These and many other objects have been achieved by coupling an output stage, comprising a current mirror, to the integrating amplifier. The output of the first current source of the current mirror is coupled via the external integrating capacitor to the input of the integrating amplifier. The output of the second current source of the current mirror, which mirrors the current of the first current source and thus the output current of the integrating amplifier, is fed back to the output of the integrating amplifier. The output of the first current source is also coupled to a load device, the active load, which generates the bias current for the first current source. The second current source replicates the output current of the first current source by a factor “m”, where the factor “m” is variable and is determined by the range switching required. To avoid a DC offset in the current of the current mirror, a switch is coupled between the first current source and the load device to switch off the active load for the output stage during the integration phase.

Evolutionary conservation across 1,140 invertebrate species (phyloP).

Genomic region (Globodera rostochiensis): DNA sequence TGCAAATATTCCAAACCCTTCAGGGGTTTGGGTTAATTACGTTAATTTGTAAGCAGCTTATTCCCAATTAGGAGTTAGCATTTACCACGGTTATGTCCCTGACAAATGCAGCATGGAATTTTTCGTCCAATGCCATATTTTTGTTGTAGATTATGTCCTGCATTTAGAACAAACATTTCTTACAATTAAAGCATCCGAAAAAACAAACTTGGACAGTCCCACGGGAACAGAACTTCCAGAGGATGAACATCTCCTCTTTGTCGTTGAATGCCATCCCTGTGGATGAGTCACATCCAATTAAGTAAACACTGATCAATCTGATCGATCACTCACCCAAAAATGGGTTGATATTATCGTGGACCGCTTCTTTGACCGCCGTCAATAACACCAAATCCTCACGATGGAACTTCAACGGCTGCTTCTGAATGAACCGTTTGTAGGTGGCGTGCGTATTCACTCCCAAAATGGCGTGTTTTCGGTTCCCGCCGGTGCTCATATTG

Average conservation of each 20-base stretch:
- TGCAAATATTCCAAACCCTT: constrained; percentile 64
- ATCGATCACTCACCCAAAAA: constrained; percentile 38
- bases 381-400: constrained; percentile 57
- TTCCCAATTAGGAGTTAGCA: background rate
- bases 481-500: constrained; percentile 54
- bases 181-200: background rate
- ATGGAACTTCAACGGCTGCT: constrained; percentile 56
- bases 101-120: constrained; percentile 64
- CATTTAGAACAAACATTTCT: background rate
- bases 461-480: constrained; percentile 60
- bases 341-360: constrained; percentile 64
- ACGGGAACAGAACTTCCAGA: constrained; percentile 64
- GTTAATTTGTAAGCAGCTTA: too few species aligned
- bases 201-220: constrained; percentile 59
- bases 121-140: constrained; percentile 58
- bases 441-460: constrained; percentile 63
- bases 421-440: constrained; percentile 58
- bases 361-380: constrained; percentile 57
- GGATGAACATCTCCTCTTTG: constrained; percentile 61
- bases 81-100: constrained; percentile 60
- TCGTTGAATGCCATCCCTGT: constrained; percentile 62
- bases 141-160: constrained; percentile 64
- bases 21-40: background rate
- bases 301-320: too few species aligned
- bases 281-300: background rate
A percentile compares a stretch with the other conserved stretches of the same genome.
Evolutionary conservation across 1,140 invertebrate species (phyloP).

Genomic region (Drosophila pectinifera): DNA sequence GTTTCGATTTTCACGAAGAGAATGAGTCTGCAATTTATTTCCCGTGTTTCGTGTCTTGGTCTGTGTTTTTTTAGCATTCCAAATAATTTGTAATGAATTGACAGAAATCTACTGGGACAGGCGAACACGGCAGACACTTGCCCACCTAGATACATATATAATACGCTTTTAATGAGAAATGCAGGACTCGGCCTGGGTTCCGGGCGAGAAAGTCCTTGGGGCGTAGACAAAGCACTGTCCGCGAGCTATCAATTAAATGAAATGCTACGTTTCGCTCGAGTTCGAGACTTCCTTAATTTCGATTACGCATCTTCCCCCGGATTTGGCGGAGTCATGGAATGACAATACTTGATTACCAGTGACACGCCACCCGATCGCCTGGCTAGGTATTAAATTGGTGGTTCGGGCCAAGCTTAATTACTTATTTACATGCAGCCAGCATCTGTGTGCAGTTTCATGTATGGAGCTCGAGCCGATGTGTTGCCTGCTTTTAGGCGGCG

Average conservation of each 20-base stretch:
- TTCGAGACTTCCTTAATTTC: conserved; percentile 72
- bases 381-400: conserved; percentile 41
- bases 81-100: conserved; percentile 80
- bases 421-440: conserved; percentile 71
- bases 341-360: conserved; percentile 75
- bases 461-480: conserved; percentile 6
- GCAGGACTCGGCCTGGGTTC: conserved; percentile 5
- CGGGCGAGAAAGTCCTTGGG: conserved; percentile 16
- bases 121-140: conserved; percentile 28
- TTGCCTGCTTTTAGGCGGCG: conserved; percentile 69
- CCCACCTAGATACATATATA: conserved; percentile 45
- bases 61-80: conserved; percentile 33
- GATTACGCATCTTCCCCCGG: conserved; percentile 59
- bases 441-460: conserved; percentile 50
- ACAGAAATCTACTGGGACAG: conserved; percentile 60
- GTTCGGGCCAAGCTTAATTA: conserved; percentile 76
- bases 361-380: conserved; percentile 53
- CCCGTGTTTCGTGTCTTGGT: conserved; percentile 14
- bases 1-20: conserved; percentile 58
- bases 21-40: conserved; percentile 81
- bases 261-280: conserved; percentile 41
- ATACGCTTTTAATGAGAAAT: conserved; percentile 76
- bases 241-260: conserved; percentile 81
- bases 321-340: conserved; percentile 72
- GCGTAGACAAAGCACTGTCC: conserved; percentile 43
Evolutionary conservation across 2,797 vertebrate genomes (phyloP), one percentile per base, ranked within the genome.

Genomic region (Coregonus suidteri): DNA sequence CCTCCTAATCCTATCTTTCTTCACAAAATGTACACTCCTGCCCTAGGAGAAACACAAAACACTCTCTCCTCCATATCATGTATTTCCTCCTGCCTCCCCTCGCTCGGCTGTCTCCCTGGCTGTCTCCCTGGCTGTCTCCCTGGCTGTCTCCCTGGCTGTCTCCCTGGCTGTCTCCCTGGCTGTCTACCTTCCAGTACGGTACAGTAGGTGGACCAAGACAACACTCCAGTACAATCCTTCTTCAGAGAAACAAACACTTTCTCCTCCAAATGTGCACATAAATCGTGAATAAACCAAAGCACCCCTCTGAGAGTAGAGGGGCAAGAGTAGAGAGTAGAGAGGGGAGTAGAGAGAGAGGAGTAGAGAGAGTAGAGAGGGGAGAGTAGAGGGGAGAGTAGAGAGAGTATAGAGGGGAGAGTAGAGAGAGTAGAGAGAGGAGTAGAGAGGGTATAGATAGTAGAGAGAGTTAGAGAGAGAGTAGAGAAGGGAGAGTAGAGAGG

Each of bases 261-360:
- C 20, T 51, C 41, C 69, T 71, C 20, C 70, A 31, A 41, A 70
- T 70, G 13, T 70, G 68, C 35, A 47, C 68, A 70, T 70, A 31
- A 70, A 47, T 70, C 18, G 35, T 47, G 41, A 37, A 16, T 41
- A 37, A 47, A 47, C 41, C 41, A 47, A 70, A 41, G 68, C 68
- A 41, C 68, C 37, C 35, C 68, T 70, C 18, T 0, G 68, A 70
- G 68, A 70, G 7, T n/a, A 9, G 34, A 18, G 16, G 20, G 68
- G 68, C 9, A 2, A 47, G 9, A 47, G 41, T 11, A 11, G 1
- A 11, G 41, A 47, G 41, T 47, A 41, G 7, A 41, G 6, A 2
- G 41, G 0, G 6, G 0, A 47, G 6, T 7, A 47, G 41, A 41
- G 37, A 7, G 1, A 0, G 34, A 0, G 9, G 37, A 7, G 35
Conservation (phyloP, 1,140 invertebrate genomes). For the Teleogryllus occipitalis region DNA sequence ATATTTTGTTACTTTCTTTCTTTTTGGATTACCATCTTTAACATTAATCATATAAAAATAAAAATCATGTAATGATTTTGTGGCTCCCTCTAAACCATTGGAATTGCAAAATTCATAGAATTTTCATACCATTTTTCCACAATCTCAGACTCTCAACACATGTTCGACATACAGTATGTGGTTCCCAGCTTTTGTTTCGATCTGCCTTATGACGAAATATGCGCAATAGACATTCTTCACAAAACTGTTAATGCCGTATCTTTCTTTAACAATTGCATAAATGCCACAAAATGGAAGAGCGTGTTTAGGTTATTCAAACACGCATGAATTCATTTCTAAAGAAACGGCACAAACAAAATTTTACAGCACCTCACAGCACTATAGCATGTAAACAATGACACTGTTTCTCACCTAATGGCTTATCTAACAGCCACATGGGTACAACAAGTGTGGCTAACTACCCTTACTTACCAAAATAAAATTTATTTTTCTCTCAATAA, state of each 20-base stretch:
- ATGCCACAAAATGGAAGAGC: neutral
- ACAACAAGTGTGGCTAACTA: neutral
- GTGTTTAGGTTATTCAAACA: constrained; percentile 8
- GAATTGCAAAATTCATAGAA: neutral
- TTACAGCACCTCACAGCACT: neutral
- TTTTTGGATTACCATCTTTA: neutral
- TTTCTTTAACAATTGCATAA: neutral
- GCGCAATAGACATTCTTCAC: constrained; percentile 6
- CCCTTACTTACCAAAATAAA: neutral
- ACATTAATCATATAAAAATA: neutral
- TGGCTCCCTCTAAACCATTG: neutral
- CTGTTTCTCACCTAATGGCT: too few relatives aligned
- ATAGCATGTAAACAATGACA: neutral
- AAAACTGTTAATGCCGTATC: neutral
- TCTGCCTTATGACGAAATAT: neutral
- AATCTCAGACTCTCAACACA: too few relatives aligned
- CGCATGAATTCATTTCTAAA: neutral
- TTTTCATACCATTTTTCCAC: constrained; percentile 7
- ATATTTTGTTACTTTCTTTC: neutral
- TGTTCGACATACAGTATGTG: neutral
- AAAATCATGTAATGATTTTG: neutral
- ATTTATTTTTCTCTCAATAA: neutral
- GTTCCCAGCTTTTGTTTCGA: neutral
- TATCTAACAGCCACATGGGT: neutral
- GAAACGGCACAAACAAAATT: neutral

These and many other objects and advantages of the present invention will be readily apparent to one skilled in the art to which the invention pertains from a perusal of the claims, the appended drawings, and the following detailed description of the preferred embodiments.

BRIEF DESCRIPTION OF THE DRAWINGS

FIG. 1 is a circuit diagram of the prior art.

FIG. 2 is a circuit diagram of the preferred embodiment of the present invention.

FIG. 3 is a detailed view of a portion of the circuit of FIG. 2.

FIG. 4 is a block diagram of the method of the present invention.

Use of the same reference number in different figures indicates similar or like elements.

DESCRIPTION OF THE PREFERRED EMBODIMENT

In the preferred embodiment of the present invention of an adjustable integrator, a current mirror is used in the output stage of the amplifier which feeds back a duplicate of the output current of the amplifier to its input node. This is be done on the die (chip) without requiring an extra pad. This method results in an integrator output voltage of:

V OUT = I IN t ( 1 + m ) C INT

where with reference to FIG. 2:

  • VOUT is the voltage at output OUT,
  • IIN is the current flowing into the input of the amplifier,
  • CINT is the integrating capacitor, and
  • m is a factor for the current feedback replication.